Higher temps increase risks for heat-related illnesses, death

As temperatures reach 90 degrees on June 10 in Angels Camp, workers continue the construction of the new Tractor Supply Co. on the north end of the city. Many employers have their staff begin outdoor work earlier in the day during the hot summer months to reduce the risks of heat-related illnesses.

As the temperatures climb toward the century mark, employers need to take precautions in keeping their outdoor workers safe.

With temperatures forecast to be in the low 90- to 100-degree range over the coming days, local employers and their outdoor workers can avoid heat illnesses by taking simple precautionary steps.

“It’s pretty simple really; hydration, rest and shade,” said Kevin Wright, Calaveras County Agriculture Commissioner. “People start earlier and quiet before the heat of the day.”

Indeed, most outdoor workers, whether in vineyards and other crops, construction, mail delivery or other trades, are able to start by 5:30 a.m. as the sun is coming up.

“In the afternoon, you’d be hard-pressed to find anyone. Field workers are done. By 1 p.m., they are done,” Wright said. “People are smart and they use their common sense.”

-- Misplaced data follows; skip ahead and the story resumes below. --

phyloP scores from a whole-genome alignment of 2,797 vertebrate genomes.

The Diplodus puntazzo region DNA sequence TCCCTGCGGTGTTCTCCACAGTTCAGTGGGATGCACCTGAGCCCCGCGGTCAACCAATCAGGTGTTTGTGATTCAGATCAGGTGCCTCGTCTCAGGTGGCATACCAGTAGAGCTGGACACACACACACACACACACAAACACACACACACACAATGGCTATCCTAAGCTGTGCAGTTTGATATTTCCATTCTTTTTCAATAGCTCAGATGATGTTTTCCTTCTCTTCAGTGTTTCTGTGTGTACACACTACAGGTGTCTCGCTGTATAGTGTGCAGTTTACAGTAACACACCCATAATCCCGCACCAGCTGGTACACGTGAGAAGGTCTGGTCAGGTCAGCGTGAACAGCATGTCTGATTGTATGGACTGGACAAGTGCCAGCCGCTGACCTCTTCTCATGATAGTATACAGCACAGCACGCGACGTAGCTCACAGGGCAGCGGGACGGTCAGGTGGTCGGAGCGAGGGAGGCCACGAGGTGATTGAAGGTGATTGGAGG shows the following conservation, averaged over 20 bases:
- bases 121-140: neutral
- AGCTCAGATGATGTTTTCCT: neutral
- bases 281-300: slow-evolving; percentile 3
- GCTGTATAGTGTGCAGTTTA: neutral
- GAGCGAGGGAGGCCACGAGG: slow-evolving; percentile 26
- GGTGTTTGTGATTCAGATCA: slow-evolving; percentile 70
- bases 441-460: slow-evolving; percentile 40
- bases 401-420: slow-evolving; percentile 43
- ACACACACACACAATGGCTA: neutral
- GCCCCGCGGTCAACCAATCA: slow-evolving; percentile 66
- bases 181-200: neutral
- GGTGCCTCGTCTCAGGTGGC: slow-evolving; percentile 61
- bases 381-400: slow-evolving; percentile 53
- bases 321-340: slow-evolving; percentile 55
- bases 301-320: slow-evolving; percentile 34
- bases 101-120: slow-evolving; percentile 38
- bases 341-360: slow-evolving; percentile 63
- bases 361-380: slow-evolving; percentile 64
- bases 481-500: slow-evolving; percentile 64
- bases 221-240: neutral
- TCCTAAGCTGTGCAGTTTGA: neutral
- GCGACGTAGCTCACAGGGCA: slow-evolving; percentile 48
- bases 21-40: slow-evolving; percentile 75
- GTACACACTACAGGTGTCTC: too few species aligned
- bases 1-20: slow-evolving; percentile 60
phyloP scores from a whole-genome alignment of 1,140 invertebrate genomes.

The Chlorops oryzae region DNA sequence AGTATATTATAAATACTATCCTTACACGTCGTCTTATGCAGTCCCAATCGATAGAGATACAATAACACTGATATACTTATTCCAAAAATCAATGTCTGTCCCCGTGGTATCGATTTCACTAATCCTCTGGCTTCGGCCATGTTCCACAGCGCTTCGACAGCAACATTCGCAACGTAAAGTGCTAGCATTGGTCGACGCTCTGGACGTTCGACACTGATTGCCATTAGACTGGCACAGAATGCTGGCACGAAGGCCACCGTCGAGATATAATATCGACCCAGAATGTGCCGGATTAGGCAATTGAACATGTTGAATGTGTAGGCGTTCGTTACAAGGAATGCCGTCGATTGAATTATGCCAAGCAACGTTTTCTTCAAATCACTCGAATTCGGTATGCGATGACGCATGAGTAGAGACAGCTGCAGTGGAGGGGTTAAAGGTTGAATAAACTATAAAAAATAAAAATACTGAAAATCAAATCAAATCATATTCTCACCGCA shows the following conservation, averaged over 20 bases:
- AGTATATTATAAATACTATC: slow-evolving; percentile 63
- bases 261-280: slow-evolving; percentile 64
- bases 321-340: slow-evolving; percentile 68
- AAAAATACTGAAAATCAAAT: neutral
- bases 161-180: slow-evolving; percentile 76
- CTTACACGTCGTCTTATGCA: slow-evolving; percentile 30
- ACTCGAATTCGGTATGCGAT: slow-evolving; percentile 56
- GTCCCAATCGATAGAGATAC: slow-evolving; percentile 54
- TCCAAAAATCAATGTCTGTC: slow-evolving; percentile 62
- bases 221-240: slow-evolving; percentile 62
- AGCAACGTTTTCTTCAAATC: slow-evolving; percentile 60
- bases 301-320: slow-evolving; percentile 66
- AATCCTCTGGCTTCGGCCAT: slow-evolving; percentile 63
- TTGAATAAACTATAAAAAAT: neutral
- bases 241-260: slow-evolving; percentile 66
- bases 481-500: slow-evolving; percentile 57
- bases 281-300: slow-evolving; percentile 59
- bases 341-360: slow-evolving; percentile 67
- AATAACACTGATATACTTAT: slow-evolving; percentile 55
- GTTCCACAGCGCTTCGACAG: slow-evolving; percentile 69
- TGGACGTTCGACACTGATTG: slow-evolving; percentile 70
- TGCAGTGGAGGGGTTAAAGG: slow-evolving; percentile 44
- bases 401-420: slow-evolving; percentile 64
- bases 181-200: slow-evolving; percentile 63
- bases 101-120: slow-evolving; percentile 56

The California Division of Occupational Safety and Health (Cal/OSHA) provides a safety sheet to avoid heat illnesses (typically heat stroke or heat exhaustion). Beyond the hydration, rest and shade that Wright mentioned, a few other items can be factored in:

• Drink water every 15 minutes, even if you’re not thirsty

• Keep an eye on coworkers

• Wear a hat and light-colored clothing

• Know where you’re working in case an emergency arises

In addition, employers, by law, must provide their outdoor workers with water, a place for shade and rest, training and an emergency plan.

“(Calaveras County employers) keep things pretty well in hand,” Wright said.

The Centers for Disease Control (CDC) reports that an average of about 658 people die each year in the United States because of heat-related illnesses. The organization states that “very high body temperatures can damage the brain or other vital organs. In severe cases, the problem can progress to multiple organ system failure and death.”

Though the greatest people at risk for heat-related illnesses are people 65 and older and children 4 years old and younger, even young, healthy people can be afflicted by the heat if they are participating in strenuous physical work and other activities, according to the CDC. The same prevention techniques should be practiced.

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